In the spirit of practicing what we preach, before we wrote a single line of code for the appointment management web application, we planned it on paper, including which pages we would write and how the user would progress through them. As shown in Figure 31-3, our application is a series of pages that communicate with the AppointmentManager and some helpers to work with dates and times.
Figure 31-3. Logical structure of our appointment management system.
Our application consists of six primary visual pages and a page to show errors (as discussed in the section, "Displaying Errors to Users"). A number of intermediate scripts are used to process submitted data before moving the user on to one of the other pages in our application. These pages and the possible progressions display as shown in Figure 31-4.
Figure 31-4. Possible page progressions in the appointments sample.
The key pages are as follows:
All three date-based display pagesshowday.php, showweek.php, and showmonth.phpdefault to showing the current day, week, or month, respectively. However, you can provide optional parameters to have them determine which day, week, or month to display, as shown in Table 31-1. For the weekly or monthly views, the application determines the appropriate week or month from the specified date. For example, 2008-03-12 indicates that the week of March 9 until March 15, 2008 should be shown, or the entire month of March, 2008, depending on whether the weekly or monthly view was selected.
Most additional scripts are designed to process input data or otherwise assist these pages in their function. (See the "Complete File Listing" section later in this chapter.)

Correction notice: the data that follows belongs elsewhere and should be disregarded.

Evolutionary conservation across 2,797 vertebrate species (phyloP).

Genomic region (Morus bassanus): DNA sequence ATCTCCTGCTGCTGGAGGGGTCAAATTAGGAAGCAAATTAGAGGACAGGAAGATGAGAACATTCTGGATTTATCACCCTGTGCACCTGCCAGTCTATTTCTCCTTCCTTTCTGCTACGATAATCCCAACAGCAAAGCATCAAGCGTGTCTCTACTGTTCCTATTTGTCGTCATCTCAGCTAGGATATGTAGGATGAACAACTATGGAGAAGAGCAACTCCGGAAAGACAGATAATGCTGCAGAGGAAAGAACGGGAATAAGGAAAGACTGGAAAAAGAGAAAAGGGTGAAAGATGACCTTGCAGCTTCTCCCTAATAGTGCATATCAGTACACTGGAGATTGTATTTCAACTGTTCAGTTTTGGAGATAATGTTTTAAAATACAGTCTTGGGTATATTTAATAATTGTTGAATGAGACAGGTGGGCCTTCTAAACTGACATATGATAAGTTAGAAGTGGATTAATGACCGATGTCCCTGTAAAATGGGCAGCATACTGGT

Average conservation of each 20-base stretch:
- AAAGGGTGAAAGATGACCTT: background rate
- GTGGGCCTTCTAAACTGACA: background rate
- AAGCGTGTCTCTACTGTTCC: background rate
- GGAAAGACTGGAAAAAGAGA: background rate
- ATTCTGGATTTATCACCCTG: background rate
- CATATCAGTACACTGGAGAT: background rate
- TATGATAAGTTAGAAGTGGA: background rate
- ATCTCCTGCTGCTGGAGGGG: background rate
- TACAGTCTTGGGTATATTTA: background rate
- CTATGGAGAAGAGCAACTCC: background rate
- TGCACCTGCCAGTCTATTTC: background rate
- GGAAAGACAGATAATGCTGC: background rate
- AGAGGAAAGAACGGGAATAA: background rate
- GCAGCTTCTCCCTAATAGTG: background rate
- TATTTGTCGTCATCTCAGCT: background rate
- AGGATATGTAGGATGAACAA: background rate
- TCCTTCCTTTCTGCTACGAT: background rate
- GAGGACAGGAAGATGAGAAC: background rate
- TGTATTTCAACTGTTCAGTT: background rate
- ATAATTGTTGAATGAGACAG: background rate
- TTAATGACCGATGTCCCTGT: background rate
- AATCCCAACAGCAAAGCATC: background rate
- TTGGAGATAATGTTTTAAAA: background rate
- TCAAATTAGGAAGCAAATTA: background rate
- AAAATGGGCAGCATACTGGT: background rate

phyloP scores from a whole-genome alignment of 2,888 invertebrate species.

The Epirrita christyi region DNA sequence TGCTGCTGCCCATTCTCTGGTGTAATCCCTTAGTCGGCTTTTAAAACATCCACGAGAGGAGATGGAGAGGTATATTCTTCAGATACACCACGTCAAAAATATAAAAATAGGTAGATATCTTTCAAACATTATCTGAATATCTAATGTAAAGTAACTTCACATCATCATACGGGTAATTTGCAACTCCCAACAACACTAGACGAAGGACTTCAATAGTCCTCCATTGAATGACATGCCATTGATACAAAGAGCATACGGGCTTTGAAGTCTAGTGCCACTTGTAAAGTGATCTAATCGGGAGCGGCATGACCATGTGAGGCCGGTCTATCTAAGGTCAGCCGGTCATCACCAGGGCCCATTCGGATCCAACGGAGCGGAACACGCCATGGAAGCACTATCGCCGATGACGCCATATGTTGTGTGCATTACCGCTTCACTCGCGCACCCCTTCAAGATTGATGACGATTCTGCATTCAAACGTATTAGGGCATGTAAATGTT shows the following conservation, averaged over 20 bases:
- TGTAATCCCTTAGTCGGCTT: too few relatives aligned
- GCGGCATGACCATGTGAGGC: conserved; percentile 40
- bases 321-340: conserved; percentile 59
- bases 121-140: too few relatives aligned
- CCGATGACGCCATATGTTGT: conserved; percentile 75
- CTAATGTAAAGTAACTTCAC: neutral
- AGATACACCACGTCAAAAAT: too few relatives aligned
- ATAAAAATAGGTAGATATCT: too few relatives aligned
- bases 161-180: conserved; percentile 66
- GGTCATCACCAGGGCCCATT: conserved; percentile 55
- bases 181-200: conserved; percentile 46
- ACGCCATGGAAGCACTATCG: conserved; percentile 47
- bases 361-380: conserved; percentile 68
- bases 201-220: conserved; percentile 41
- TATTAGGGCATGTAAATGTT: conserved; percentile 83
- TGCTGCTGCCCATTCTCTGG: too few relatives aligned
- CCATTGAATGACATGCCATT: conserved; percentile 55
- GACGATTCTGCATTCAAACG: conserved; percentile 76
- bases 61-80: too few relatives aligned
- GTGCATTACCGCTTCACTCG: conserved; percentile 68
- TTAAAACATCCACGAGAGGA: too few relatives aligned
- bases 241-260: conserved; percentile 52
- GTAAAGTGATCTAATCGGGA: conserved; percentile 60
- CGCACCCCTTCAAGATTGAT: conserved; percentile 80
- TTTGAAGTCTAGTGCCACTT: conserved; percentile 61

The database that we will set up for this sample is simple. We begin by creating an Appointments database and users permitted to work with it (MySQL syntax shown):
CREATE DATABASE Appointments DEFAULT CHARACTER SET utf8 DEFAULT COLLATE utf8_general_ci; GRANT CREATE, DROP, SELECT, UPDATE, INSERT, DELETE ON Appointments.* TO 'appt_admin'@'localhost' IDENTIFIED BY 'appt_admin'; GRANT SELECT, UPDATE, INSERT, DELETE ON Appointments.* TO 'appt_user'@'localhost' IDENTIFIED BY 'appt_user'; USE Appointments; SET NAMES 'utf8';
Notice that the setup script also makes sure that we are correctly using UTF-8 when we communicate with the server.
Although we will not use it much in our initial implementation, we will create a Users table, in case we decide to make this system multiuser in the future. The extra work now is minimal, and we are not prevented from adding some potentially interesting functionality later.
We create the Users table as follows:
CREATE TABLE Users ( user_id INTEGER AUTO_INCREMENT PRIMARY KEY, fullname VARCHAR(200) NOT NULL, email VARCHAR(200) NOT NULL, office VARCHAR(200) NOT NULL, phone VARCHAR(200) );
Our Appointments table will store the following information for an appointment:
The SQL we use to create the Appointments table is as follows:
CREATE TABLE Appointments ( appt_id INTEGER AUTO_INCREMENT PRIMARY KEY, user_id INTEGER NOT NULL, title VARCHAR(200) NOT NULL, start_time DATETIME NOT NULL, end_time DATETIME NOT NULL, location VARCHAR(200), description TEXT, INDEX(start_time), INDEX(end_time) );
Because we will search on the start_time and end_time fields, we create indexes to speed this up.
Finally, we create a default user in our system by adding a record to the Users table. We will just cheat and set the user ID of this user in the $g_userID variable in our scripts, to which we can refer all over the place. Chapter 32, "A Blogging Engine," shows how you can set such a variable in your scripts when working with a true multiuser system.